Syria crisis

More than 3.9 million people have so far fled the violence in Syria and another 7.6 million people are displaced inside Syria.

Among them are tens of thousands of older women and men who are in desperate need of assistance.

Ahmed, 67, from Lebanon suffers from diabetes and cardiovascular disease. Complications of his diabetes led to the amputation of his lower right leg.

(c) Lydia de Leeuw / Handicap International – HelpAge International

Ahmed, 67, from Lebanon suffers from diabetes and cardiovascular disease.Complications of his diabetes led to the amputation of his lower right leg.

Responding to older people's needs

HelpAge International, in partnership with Handicap International, is working in Lebanon and Jordan.

Older men and women and people with disabilities are some of the most vulnerable in conflicts. They face specific risks and their needs are very different from those of other groups.

Our teams specialists are working in local communities to identify individual older people and people with disabilities who need help.

These teams then ensure the refugees receive the help they need such as healthcare for chronic diseases.

Working in this way, with individual older people, injured and disabled people and their families, we target assistance at the most vulnerable people, helping them to survive this terrible crisis and do so with dignity.

Healthcare assistance

We're working in Lebanon with local authorities and a range of local partners including Amel, the American University of Beirut (AUB), Medecins Du Monde (MDM) and the YMCA, on reducing the impact of non-communicable diseases (NCDs) such as diabetes and high blood pressure on older people.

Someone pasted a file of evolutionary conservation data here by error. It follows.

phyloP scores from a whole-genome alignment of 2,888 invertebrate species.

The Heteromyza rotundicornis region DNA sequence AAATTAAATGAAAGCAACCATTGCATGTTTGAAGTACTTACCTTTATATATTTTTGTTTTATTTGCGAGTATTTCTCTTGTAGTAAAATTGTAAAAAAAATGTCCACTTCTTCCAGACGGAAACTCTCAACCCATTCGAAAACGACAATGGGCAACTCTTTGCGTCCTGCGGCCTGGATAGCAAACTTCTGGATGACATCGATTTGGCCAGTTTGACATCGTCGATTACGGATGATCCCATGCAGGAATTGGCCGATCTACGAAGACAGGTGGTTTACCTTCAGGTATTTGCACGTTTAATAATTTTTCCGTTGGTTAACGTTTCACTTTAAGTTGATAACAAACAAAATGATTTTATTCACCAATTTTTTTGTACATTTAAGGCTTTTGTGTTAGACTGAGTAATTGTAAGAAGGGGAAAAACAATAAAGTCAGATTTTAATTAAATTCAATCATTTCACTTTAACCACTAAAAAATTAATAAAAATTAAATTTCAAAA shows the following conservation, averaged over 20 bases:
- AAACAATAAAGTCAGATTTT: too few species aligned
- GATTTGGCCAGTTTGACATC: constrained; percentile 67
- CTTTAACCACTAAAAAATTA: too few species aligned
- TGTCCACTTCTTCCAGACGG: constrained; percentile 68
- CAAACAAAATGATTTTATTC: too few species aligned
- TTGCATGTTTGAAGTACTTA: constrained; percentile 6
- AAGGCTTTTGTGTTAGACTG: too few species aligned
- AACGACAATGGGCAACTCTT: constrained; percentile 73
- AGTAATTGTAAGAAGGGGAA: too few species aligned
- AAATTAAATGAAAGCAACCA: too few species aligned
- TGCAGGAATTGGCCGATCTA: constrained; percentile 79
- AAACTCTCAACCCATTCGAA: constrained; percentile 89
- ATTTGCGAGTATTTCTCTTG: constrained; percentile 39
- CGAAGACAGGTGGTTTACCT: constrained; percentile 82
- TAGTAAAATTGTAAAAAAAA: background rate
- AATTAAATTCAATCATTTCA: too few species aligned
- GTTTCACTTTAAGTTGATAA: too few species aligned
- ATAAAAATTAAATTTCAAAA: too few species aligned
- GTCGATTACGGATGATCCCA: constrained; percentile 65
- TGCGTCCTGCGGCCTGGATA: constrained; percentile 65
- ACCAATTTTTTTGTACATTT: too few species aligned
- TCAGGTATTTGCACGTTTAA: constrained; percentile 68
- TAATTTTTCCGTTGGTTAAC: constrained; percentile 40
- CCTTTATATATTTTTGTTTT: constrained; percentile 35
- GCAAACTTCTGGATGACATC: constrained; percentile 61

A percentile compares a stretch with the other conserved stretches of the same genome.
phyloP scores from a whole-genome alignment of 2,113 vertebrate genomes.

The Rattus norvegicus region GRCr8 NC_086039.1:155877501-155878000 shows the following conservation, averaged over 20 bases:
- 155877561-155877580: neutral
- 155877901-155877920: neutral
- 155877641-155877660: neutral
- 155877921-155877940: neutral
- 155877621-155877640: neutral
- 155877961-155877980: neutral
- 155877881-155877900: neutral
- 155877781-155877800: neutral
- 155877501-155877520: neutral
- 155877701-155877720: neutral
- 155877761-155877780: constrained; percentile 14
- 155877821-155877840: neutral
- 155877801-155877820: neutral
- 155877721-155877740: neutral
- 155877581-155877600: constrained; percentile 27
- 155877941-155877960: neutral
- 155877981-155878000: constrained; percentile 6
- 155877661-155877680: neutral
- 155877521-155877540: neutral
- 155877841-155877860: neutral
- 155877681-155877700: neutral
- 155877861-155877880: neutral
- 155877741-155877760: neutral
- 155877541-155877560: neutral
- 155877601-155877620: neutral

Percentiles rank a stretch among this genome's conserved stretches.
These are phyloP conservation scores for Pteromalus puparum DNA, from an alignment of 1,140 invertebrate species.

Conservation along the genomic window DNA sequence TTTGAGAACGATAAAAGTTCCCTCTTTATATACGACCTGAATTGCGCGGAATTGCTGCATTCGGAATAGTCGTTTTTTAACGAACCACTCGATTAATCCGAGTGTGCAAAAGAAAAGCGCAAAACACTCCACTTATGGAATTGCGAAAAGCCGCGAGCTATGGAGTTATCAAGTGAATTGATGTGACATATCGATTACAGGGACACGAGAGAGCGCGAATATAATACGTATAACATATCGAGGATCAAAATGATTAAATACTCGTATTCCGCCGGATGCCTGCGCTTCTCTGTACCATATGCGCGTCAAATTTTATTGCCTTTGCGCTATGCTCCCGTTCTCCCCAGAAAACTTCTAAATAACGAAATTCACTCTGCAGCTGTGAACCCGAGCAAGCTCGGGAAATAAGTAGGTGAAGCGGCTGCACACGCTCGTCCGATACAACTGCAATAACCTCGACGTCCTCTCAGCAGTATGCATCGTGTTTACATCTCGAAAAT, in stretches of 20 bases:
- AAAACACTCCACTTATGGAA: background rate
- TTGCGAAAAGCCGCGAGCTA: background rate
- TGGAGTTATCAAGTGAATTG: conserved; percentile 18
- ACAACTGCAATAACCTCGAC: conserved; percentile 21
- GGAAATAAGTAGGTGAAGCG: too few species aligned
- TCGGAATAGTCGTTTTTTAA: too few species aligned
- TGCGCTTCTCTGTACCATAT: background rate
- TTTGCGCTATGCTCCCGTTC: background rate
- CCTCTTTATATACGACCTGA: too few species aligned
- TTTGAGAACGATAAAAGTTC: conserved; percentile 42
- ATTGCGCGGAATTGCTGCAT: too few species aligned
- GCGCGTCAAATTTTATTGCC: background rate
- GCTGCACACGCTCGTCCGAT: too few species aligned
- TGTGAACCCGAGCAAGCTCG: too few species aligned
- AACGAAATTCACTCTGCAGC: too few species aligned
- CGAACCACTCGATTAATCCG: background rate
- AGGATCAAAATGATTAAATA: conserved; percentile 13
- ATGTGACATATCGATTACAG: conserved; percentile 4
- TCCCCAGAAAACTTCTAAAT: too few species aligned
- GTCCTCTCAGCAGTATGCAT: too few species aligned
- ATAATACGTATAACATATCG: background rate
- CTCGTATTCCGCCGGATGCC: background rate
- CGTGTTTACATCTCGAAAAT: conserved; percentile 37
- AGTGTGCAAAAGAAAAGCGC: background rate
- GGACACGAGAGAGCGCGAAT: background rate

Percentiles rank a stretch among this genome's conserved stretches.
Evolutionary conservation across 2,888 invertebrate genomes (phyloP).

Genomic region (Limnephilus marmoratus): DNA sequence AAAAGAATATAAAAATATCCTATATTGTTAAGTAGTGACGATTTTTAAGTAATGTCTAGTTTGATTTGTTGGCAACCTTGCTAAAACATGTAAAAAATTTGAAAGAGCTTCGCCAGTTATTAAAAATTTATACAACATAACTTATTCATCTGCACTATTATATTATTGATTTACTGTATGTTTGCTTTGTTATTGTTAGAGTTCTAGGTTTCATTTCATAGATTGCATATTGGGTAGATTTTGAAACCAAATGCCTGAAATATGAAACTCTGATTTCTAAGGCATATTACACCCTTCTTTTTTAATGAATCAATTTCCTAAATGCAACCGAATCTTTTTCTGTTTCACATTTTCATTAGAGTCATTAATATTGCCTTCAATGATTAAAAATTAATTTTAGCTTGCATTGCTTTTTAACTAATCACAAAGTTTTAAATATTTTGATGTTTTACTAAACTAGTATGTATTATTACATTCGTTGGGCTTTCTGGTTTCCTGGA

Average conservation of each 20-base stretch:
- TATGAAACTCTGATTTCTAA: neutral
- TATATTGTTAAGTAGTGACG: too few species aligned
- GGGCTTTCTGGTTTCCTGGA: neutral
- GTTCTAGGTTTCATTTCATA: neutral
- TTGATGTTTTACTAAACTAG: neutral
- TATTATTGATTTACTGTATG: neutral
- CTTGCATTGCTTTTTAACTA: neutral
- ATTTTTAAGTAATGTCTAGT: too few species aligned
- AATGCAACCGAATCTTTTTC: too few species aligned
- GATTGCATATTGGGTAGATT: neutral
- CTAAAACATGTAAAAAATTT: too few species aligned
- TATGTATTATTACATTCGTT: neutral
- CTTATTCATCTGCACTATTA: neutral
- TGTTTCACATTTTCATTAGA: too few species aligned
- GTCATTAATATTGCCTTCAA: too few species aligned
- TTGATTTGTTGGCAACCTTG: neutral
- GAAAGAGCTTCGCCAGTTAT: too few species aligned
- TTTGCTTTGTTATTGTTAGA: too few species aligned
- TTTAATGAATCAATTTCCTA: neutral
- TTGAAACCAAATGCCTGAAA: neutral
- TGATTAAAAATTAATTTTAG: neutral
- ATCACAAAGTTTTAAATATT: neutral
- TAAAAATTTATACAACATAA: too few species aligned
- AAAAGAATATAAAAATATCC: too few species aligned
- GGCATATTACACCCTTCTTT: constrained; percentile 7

We're providing drugs, such as insulin, and medical equipment to measure blood pressure and blood sugar through static and mobile clinics.

We're also ensuring that our health work is culturally sensitive by training our staff to provide information to older people on how to fast safely if they have NCDs.

Through this work we are currently reaching 500 people each month and have trained 18 medical staff. By the end of March, we would have helped 4,420 people.

Working with health authorities, we are also making sure that poor older people have access to healthcare, as most health services in Lebanon are private.

We are providing technical support to the World Food Programme and Premiere Urgence on how to include older people in their work and use them as a resource.

Disease and trauma of older refugees

We've also carried out research with Handicap International into the situation of vulnerable refugees in Jordan and Lebanon, interviewing 3,200 people.

The results highlight the fact that older refugees fleeing Syria are affected disproportionately by a variety of conditions and are facing additional difficulties to cope with their displacement.

Our work is funded by Age International and the Disasters Emergencies Committee (DEC).

Our impact so far

We have also:

  • Treated 730 older people for their chronic conditions.
  • Trained 132 doctors on World Health Organization guidelines for management of patients with NCDs and their specific needs.
  • Equipped four primary healthcare centres and two mobile medical units with medical instruments to screen for and manage diabetes and hypertension.
  • Trained more than 50 humanitarian workers on older people's health needs.
  • Published research to address the difficulties faced by older people and people with disabilities in accessing aid.